January 19, 2012 | The Atlantic
By Peter Hotez and James Kazura
Jan 19 2012, 8:06 AM ET
As long as we have a military presence in areas known for infectious diseases, we have to keep researchers working on improved treatments.
In recent months, many politicians and presidential hopefuls have called for budget reductions, and many have specifically targeted military spending for cutbacks. Unfortunately, even programs proven to be cost effective are vulnerable to cuts. Medical research for our troops is no exception to this rule -- programs such as the Walter Reed Army Institute of Research (WRAIR) often find themselves low on the priority list despite their crucial role in saving the lives of our troops on the battlefield and here at home.
One important area of research is tropical medicine. During World War II and the Vietnam War, more than one million service members acquired tropical infections such as malaria, dengue fever, hookworm, and typhus, and many of these diseases continued to plague our veterans after they returned home. Today, American troops in Iraq and Afghanistan still face formidable tropical disease threats, especially from a disease transmitted by the bite of sand flies known as leishmaniasis, which can cause a disfiguring ulcer in one form, and a serious systemic condition that clinically resembles leukemia in another. In the coming years leishmaniasis may become the most important condition you have never heard of among veterans.
For over 100 years, WRAIR has been the U.S. military's premier institution for preventing these types of tropical infections. Beginning in 1893 as the Army Medical School, WRAIR physicians developed some of the first treatments for dysentery and malaria, and developed methods to disinfect drinking water. They developed vaccines for typhoid fever, dengue, Japanese encephalitis, meningitis, and respiratory infections. Their Military HIV Research Program led to the first human clinical trial demonstrating some initial evidence of vaccine protection from the AIDS virus. And some WRAIR discoveries contributed to the recent success of the new malaria vaccine that just underwent clinical trial testing in Africa.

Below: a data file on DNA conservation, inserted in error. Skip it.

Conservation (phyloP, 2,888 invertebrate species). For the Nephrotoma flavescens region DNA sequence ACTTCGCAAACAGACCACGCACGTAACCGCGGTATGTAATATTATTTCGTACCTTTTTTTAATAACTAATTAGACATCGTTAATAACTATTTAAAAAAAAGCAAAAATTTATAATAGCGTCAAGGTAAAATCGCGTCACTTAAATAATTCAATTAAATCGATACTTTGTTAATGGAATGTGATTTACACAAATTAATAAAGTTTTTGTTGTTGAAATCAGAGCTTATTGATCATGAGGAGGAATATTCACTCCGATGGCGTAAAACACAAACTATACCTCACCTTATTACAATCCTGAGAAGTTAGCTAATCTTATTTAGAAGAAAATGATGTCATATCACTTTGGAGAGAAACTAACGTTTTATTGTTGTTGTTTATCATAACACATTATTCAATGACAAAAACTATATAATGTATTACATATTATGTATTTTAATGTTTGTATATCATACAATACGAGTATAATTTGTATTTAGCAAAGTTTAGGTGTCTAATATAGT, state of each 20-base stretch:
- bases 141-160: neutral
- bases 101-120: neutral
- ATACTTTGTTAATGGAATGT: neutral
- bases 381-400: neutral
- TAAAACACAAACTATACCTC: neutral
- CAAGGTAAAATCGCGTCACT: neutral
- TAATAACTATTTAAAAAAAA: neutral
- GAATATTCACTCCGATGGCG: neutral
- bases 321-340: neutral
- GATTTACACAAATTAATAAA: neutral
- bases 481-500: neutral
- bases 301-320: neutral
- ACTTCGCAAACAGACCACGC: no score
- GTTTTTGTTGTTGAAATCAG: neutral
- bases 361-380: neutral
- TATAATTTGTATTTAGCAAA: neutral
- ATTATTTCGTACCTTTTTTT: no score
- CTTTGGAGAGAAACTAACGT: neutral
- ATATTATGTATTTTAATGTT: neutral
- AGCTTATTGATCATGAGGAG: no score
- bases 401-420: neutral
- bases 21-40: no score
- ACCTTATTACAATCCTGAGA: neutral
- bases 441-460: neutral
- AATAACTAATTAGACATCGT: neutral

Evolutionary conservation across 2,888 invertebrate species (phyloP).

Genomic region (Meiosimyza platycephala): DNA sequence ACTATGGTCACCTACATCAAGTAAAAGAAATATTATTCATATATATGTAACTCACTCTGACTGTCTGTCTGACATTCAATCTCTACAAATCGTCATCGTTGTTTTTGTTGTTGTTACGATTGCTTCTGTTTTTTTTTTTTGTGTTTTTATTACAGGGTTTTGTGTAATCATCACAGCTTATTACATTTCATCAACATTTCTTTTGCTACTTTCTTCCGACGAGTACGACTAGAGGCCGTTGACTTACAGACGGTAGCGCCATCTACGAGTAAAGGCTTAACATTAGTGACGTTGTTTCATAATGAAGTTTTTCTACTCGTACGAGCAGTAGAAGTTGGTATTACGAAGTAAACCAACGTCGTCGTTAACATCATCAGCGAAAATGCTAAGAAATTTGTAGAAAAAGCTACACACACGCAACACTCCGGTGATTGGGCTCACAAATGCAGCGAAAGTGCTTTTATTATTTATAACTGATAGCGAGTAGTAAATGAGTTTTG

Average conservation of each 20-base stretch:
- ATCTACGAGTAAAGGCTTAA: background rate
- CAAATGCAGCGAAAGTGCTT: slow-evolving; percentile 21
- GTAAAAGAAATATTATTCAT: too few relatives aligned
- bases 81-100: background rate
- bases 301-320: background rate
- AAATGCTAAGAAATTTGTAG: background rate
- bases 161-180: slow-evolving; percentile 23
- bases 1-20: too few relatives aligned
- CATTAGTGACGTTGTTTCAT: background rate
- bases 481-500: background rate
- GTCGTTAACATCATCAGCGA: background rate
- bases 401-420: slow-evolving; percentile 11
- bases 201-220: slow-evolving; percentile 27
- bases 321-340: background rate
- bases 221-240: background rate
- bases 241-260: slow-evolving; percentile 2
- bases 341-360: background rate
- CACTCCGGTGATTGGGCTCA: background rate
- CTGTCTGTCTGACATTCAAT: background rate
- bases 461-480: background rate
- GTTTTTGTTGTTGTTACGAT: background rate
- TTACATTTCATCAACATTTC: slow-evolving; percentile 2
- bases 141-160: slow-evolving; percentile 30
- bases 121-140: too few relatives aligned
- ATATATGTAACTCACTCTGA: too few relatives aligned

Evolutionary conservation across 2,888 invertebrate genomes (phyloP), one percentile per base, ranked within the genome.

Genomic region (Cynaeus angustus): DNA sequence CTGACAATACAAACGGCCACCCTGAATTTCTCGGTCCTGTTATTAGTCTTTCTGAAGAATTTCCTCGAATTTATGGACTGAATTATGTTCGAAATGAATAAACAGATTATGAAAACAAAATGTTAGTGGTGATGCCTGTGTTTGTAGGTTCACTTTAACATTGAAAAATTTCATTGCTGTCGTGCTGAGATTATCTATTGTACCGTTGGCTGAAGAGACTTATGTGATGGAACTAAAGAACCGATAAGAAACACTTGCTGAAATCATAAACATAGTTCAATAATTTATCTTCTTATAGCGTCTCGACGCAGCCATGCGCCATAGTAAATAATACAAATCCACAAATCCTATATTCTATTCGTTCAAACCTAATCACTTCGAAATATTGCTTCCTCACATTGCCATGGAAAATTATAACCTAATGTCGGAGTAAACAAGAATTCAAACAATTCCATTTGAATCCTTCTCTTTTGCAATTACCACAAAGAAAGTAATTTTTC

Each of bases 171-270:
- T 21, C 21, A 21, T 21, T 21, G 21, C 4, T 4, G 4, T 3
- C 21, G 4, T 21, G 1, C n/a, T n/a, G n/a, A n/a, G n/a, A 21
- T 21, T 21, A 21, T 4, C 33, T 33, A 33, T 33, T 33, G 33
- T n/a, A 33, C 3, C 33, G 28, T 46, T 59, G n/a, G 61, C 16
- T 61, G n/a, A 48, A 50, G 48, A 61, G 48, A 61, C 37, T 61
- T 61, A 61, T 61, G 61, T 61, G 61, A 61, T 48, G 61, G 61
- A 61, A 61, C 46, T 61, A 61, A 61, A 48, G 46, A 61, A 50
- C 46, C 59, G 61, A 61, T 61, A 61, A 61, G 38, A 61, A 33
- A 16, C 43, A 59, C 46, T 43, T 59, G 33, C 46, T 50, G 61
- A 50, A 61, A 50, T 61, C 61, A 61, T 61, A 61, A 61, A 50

Despite this extraordinary track record of important global health discoveries, WRAIR faces massive budget cuts from Congress and the Department of Defense. Since WRAIR already has difficulty maintaining staff and expertise to fight the leishmaniasis outbreaks affecting our troops and veterans, these new cuts will only further jeopardize the future of WRAIR and the health of our soldiers.
WRAIR's leishmaniasis diagnostic laboratory is the only one of its kind in the world, so each time funding is slashed our military loses considerable expertise and capabilities in the diagnosis, treatment, and prevention of this devastating disease. For example, in the years prior to the Gulf War, the WRAIR leishmaniasis program was officially decommissioned and all research was halted. Only after cases of leishmaniasis among U.S. forces exposed to sand-fly bites in the Iraqi desert were the remaining leishmaniasis experts at WRAIR quickly assembled and tasked with making up for lost time. In 2002, the WRAIR leishmaniasis program was again dissolved only to be urgently activated once more with the start of Operation Iraqi Freedom in 2003. The interruptions to the WRAIR leishmaniasis program are part of much larger budget cuts across all of WRAIR's tropical infectious disease research programs. There is no end to the irony of such cutbacks given that they coincide with the activation in 2008 of the U.S. Africa Command (AFRICOM), charged with fighting the war on terror across the African continent. Today, sub-Saharan Africa has the largest number of cases of tropical diseases anywhere in the world. Many of these tropical infections, such as river blindness and African sleeping sickness, have been shown to destabilize communities and may actually promote conflict in the region.
We now risk sending U.S. troops into harm's way in Africa deprived of our nation's most important resource for preventing tropical infections.
We need a strong and active military medical presence in global conflict hotspots such as the Middle East, Central Asia, and Africa. Strangling WRAIR with ever worsening budget cuts threatens the safety of our troops and their mission readiness, as well as the health of our returning veterans. Cutting WRAIR will deprive our troops and also the world's poorest people of one of America's greatest global health treasures. Both our national and our global security depend on a strengthened and robust WRAIR.